Fiction Reviews


A Game of Groans: A Parody of Slush and Soot

(2012) George R. R.Washington, Virgin Books £7.99, pbk, 240pp, ISBN 978-0-753-54099-2

 

Back in the day - thatís the 1960s, the Harvard Lampoon wrote a spoof novel based on The Lord of the Rings (which was a pretty big campus novel at the time) called Bored of the Rings, the title partly referring to the length of the original Tolkien novels. Since then, and more recently due to the success of films based on books, we have had humorous titles based on Harry Potter and Lord of the Rings, again, and the Twilight books, and The Hunger Games and now comes A Game of Groans clearly inspired by the success of the novels written by George R. R. Martin, and subsequent Game of Thrones television series, although the disclaimer on the back cover says that this is not 'endorsed or associated with' the Martin series nor the HBO TV series. If that is true, then lucky escape George.

This is A Game of Groans: A Parody of Slush and Soot. 'Slush' is the right word for this offering, but 'soot' is the wrong word, and having read it another four-letter word beginning in 's' springs to mind, because this is truly awful. You will know what word I mean by glancing at the cover, showing a knight in a pose, with a bird on his helmet and various droppings staining his armour.

At a first glance, and with my reluctant reader credentials, this is my kind of book. Itís short, only 228 pages long, so we have to be grateful for small mercies, and it has prologue, even a prologue to the prologue and 63 other chapters, giving an average chapter length of less than 4 pages. In true Martin style, each chapter is devoted to a character, and their viewpoint, so we get chapters called Gateway, Headcase, Lolyta, Malia. Allbran, Triton, Juan, Sasha, etc, etc. You might think that some of the names are supposed to be funny, but you might be mistaken about that. George R. R. Washington Ė not his real name, it is actually a guy from Chicago called Alan Goldsher, also has this really annoying habit of having some of the dialogue in Spanish, and then having a footnote at the bottom to explain the term used, with maybe a funny quip bolted on Ė maybe.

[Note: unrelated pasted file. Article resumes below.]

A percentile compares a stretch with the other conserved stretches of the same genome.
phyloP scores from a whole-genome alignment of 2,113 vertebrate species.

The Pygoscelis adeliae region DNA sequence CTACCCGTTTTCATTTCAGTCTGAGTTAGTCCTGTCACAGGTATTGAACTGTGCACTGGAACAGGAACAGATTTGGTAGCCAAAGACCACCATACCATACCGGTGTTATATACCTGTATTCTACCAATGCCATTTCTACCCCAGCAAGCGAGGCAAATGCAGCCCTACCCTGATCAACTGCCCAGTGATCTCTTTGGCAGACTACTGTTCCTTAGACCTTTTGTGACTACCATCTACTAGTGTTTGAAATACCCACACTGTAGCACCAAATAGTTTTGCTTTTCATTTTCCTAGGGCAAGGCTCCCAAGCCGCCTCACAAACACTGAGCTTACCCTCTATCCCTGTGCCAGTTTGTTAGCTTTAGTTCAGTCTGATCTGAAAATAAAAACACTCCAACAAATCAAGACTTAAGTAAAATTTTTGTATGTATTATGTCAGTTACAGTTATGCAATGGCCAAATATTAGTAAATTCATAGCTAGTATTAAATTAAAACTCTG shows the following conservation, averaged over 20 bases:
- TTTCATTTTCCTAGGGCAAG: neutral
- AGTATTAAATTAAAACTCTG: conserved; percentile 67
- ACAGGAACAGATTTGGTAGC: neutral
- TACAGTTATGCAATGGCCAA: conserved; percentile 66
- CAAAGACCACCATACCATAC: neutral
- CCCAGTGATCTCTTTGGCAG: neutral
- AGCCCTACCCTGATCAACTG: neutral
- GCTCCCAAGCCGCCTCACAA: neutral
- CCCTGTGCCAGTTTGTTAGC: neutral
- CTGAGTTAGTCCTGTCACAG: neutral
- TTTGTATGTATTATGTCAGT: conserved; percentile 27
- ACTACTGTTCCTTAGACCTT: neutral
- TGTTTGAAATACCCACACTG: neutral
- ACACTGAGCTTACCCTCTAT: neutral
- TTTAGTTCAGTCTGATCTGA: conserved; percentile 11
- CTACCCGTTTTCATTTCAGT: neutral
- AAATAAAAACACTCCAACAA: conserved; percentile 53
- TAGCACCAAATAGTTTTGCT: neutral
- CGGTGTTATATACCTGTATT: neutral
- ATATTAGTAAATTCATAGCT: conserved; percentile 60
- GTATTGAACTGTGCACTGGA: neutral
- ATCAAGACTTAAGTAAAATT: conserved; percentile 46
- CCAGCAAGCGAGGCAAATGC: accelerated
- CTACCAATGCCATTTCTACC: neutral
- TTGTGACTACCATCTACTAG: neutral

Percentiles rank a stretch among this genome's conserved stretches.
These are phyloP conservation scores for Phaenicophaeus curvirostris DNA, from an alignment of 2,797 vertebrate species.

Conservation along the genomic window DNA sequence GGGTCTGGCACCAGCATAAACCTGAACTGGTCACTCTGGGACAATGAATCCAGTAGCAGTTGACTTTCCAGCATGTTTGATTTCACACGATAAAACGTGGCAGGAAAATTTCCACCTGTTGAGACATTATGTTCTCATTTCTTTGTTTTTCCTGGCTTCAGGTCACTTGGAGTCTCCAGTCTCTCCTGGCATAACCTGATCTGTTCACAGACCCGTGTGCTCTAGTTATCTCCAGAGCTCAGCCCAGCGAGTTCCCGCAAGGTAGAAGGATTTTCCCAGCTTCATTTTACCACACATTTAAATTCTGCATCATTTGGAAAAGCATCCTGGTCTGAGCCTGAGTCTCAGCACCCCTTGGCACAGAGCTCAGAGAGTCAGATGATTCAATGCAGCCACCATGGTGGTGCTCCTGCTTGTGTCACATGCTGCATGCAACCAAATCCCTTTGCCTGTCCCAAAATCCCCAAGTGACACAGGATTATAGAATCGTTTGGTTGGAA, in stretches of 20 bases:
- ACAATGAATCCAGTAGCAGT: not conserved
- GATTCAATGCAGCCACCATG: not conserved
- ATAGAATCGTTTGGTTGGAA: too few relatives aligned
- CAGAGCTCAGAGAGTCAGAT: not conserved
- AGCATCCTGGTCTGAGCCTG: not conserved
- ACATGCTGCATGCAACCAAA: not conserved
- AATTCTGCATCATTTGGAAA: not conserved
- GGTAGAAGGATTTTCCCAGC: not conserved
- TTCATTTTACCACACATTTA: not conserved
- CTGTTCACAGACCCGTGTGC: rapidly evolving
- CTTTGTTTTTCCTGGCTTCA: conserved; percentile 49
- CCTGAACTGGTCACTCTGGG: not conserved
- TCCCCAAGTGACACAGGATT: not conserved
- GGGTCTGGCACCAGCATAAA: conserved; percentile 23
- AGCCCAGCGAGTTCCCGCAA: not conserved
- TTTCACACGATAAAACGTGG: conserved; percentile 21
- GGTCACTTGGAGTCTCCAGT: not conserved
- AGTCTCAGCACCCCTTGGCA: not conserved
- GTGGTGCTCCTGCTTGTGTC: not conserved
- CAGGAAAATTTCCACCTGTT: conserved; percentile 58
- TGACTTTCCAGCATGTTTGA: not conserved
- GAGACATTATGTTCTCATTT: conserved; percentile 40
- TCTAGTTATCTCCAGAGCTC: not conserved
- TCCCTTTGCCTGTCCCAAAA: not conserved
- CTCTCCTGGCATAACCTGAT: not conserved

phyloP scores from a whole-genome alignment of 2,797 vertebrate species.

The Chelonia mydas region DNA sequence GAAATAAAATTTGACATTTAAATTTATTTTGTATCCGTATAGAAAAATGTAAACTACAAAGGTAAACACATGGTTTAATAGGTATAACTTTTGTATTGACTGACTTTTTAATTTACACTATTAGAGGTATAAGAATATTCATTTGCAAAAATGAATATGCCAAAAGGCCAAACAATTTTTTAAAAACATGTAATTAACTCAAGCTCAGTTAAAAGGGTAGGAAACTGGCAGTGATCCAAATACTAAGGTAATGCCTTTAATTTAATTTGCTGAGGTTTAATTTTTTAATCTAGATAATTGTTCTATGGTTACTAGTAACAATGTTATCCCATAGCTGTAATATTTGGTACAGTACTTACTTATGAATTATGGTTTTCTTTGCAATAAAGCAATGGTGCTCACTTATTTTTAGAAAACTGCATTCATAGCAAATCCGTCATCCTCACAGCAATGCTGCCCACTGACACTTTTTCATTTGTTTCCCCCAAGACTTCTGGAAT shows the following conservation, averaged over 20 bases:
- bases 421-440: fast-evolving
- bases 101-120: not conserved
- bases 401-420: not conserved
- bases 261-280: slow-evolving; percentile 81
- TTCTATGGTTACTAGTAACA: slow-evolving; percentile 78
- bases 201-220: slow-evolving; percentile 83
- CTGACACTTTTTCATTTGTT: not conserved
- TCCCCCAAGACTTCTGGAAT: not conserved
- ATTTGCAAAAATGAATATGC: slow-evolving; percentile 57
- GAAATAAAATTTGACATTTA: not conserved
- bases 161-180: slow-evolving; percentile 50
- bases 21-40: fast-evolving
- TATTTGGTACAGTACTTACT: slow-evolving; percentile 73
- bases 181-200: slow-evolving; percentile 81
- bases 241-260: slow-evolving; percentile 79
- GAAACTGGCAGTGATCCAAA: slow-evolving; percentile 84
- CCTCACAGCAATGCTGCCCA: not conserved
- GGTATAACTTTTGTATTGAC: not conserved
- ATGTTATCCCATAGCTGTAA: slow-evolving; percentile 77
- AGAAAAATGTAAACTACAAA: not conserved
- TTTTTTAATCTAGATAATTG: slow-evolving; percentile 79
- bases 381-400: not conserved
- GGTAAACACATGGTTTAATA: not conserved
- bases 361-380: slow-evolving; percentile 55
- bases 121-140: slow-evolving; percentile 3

Does it start well? Of course not! It starts with a boy wizard, a pointy-eared alien, and a cyborg tall figure swathed in black along with a few other characters who are known as the Others trying hard not to mention who they are for pseudo copyright reasons, and it goes quickly downhill for there as we get a whole cast of characters performing varying levels of mayhem, political intrigue, lust and violence with various in-jokes aimed at Martinís writing style, story arcs, subplots, etc, etc, stirred together with some jokes that will make the reader groan, or puns that will make them wince.

If you are a fan of the George R. R. Martin series, then you might want to read this Ė I can think of no other reason, unless you are doing it for a bet or a dare or your family have been held hostage, but you would be sorely disappointed at the end of it.

If you are a fan of humorous fantasy fiction Ė no, make that humorous fiction in general you might read this and also be sorely disappointed.

Avoid like a plague or locusts, frogs, zombiesÖ(insert a plague of your own choice here), and donít say I didnít warn you.

Ian Hunter


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